I’ve been working at Grosh Backdrops and Drapery as a scenic artist for a little over year now. Every day working here is a little bit different. But here’s a brief view of a day in my shoes.
I start my day pretty early, the cool morning air is a refreshing and calming start and I love watching the sky brighten as I drive to the shop. Once at the shop I go to my station, Frame 6, and pick up where I left off from the day before. The day before, the drop was tacked up to the frame and primed with a rich vibrant cobalt blue. I have already gridded the 22’ x 50’ drop into 4’x4’ squares and drawn the skeleton of the scene. The scene that is being depicted is a very painterly rendition of a snowy landscape with distant hills and a forest in the background, large snow laden pines and low hills in the foreground, and a great full moon in the starry sky.
I have already painted in the background, mountains and distant trees laid in shades of blue and green. I now start on the foreground. I have already mixed the colors, I love mixing paint, watching the colors blend and swirl into almost galactic looking patterns in the bucket. And I love the challenge of mixing a color from the paint reference to match exactly. Today’s colors are periwinkle, deep blue, light sky blue, deep ultramarine blue, blue-black, white, and (my favorite) a pastel green-blue. I start painting the trees.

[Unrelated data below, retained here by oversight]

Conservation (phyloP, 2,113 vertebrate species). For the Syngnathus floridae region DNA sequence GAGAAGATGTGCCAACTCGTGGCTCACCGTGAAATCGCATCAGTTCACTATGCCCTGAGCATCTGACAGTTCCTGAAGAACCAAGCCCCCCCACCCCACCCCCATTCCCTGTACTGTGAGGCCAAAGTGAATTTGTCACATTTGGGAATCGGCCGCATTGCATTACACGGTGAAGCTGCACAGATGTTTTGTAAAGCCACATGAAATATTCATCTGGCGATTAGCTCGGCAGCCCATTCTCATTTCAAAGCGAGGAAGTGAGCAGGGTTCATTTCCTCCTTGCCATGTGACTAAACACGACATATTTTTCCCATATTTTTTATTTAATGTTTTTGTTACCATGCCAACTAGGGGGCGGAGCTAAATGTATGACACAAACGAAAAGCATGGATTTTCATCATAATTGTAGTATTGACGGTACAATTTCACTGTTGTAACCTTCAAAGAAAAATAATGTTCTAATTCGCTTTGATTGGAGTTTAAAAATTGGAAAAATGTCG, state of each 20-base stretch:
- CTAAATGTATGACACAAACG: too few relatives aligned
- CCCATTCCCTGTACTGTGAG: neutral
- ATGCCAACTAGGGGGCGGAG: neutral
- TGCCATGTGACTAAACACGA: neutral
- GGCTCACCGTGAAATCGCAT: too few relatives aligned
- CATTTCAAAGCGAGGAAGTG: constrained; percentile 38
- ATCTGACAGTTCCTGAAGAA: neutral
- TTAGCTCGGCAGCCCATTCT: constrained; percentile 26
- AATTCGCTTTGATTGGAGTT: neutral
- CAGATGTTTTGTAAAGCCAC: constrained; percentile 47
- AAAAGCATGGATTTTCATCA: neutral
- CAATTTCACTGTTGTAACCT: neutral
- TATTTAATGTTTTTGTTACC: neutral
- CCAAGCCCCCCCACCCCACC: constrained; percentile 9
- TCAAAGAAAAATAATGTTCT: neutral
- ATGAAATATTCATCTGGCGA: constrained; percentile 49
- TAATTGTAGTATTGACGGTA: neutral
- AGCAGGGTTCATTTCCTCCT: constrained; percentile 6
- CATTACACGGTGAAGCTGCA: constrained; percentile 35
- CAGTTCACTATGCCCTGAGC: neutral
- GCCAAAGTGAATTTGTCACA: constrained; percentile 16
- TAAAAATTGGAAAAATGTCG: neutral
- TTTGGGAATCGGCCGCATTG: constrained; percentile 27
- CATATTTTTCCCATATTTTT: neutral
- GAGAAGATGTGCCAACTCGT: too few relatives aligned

The day goes by quickly when I paint. I use mostly paint rollers to depict the snow-laden branches of the painterly pines. I layer the colors to build up the soft and sloping branches. I work from the darkest color to the lightest, working from shadows to mid- tones to highlights. I then paint the giant 3-½ foot diameter moon with sponges to create the cratered texture and then spray a halo to express its glow. The finishing touches on the trees and hills are a crisp white highlight to represent the moonlight pouring over the scene. After I finish painting, I spray the flameproof solution the drop, and its then un-tacked, folded and shipped off to its destination. Before I un-tack it though, I step back to look at the finished drop and snap some photos for my portfolio. I am satisfied with the finished product; it appropriately matches the rendering or paint reference and more than that, captures the whimsical painterly tone of the scene.